TransCanada CEO gives the Alaska Gas Pipeline the edge over the Mackenzie Gas Project in the Northwest Territories (Full story by Lauren Krugel, THE CANADIAN PRESS)"
Five or six years ago, we were much more optimistic about Mackenzie than about Alaska," Hal Kvisle told reporters after his company's annual general meeting Friday.
"All the cards were stacked in Mackenzie's favour at that point in time."
The Alaska pipeline will traverse 2,760 kilometres of rugged terrain, require mind-boggling amounts of steel and is not expected to start carrying natural gas until around 2017.
Mackenzie, on the other hand, is less than half the length of Alaska - 1,220 kilometres - and would carry about a fifth of the daily volume Alaska would.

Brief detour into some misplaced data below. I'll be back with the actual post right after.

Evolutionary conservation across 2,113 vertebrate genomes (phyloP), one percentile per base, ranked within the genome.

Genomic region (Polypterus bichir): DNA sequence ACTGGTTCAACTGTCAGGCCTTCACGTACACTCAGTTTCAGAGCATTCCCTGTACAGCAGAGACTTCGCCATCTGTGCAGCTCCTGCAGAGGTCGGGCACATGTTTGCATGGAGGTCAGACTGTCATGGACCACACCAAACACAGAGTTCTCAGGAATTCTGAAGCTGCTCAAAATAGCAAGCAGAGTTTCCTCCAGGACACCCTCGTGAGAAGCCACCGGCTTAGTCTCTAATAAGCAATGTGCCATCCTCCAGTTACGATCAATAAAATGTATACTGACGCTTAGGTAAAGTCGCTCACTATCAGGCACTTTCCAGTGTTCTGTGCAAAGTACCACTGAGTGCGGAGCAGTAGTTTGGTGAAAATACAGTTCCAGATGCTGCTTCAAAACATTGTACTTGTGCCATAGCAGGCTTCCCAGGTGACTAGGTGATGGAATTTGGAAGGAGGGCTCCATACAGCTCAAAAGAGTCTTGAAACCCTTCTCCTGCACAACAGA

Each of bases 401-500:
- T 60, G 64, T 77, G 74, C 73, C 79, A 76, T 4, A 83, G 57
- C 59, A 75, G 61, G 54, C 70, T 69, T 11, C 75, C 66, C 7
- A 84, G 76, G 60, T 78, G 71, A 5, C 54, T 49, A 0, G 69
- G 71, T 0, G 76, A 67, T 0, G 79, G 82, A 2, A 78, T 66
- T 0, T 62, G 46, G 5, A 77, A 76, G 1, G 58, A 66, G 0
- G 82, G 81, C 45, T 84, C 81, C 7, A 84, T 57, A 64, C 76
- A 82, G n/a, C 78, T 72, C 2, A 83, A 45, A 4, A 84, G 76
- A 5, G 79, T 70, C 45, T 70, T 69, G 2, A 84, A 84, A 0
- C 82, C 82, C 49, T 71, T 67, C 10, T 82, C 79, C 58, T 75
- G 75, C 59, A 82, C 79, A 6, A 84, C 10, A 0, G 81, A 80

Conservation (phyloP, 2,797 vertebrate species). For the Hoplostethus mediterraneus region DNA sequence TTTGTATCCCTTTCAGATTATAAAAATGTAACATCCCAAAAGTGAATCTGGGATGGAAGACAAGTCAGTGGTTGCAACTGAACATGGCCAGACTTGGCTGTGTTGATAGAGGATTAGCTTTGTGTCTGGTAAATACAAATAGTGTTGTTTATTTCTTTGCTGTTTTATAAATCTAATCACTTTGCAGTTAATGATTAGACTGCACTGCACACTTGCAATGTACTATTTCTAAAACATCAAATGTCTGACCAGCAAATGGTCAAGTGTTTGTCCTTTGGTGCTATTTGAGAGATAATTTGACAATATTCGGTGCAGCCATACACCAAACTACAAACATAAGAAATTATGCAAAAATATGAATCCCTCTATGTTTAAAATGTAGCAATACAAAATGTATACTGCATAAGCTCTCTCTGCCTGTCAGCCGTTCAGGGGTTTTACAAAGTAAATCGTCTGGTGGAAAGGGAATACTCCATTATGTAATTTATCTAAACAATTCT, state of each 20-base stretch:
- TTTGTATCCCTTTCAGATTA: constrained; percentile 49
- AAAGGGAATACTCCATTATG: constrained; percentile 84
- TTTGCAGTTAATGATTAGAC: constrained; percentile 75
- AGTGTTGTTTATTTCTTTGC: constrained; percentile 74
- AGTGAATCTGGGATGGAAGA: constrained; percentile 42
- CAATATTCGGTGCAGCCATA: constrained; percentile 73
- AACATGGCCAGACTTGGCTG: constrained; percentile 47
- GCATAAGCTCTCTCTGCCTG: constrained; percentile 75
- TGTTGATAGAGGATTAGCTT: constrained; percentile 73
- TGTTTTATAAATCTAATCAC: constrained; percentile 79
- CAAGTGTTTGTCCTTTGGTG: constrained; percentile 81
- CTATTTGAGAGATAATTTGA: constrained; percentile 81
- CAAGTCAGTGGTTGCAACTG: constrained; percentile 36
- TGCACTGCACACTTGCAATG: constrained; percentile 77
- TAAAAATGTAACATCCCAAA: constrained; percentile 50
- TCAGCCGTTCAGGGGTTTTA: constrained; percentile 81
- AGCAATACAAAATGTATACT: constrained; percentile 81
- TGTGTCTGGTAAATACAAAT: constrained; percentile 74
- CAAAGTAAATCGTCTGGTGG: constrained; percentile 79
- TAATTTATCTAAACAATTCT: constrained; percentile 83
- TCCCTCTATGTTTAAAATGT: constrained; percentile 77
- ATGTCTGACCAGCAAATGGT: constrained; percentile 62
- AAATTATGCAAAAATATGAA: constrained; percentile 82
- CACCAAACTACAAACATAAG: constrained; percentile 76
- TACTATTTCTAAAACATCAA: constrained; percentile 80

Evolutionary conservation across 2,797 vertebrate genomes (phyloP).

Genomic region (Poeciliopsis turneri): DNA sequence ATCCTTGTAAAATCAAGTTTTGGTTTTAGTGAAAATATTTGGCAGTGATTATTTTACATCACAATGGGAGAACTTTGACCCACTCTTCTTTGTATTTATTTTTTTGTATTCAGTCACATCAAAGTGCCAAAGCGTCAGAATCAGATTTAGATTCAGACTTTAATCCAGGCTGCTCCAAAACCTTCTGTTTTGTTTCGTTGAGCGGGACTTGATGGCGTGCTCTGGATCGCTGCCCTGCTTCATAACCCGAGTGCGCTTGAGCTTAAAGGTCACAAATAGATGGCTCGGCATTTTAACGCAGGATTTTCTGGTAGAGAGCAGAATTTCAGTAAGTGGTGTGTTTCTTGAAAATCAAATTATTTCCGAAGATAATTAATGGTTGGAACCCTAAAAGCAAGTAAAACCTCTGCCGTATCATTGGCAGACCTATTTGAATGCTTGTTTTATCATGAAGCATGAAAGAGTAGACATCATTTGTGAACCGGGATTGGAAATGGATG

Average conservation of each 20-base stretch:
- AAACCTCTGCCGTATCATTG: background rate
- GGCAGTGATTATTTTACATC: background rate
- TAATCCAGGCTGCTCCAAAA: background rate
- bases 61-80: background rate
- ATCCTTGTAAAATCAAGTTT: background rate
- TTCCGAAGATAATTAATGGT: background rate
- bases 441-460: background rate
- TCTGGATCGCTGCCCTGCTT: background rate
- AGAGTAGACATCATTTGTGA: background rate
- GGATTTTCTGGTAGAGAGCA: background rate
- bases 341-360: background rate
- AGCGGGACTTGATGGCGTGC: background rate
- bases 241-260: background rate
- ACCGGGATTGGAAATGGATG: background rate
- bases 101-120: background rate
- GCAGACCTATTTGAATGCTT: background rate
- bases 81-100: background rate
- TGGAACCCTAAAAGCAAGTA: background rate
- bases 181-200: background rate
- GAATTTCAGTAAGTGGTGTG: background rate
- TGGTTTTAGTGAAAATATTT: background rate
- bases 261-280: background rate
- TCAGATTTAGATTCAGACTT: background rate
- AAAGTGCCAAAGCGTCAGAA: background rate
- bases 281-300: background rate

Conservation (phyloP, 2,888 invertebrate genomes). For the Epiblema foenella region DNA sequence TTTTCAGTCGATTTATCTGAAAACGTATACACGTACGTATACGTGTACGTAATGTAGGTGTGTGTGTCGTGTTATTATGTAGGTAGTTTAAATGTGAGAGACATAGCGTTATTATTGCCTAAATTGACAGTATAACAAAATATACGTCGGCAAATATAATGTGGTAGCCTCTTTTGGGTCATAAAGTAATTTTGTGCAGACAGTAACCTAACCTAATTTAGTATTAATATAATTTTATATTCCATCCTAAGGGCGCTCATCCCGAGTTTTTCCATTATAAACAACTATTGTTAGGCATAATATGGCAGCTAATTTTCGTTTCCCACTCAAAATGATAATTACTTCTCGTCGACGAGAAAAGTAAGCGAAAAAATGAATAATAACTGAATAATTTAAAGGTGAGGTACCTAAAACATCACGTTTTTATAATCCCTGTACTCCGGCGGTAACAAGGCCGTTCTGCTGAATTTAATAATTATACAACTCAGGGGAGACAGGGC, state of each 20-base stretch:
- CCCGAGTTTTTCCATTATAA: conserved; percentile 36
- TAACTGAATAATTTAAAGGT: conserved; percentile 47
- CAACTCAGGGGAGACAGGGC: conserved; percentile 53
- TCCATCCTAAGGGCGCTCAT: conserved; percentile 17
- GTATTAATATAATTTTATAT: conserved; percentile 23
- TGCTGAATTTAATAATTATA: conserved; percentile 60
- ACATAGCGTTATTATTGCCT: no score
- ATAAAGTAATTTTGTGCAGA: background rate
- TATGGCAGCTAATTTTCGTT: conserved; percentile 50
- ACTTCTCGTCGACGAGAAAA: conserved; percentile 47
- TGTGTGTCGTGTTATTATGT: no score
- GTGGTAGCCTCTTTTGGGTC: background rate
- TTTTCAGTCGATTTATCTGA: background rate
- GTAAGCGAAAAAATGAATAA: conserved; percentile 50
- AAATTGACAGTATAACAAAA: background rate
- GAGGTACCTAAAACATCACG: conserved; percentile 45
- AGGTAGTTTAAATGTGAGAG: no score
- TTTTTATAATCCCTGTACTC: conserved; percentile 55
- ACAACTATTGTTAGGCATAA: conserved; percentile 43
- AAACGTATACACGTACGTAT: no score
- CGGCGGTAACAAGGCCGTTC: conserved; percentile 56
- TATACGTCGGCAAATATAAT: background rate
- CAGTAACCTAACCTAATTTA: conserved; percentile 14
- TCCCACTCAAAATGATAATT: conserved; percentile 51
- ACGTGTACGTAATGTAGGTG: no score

It was originally to have been in service this year.
"Things did not proceed over that period the way they should have, and here we are in 2009 and we're not yet through the greatest regulatory process that mankind has ever mounted," Kvisle said with a wry laugh.
"It's almost beyond belief the quagmire that we continue to work through."
One factor working against Mackenzie at this time is the fact that the natural gas fields have not yet been developed.
"The fields need to be completely drilled up. All the production facilities need to be constructed. Ominously, all the regulatory permits need to be received to do that kind of work," Kvisle said.
By contrast, the Alaska producers, BP, ExxonMobil and ConocoPhillips have been drilling in the Prudhoe Bay area of Alaska for several years.
"The field has reached a state of maturity where it's time to go ahead with the gas pipeline and the predictions by people like ExxonMobil have always been 2016-2018 would be the right time from a reservoir engineering point of view to bring that gas on production," Kvisle told shareholders.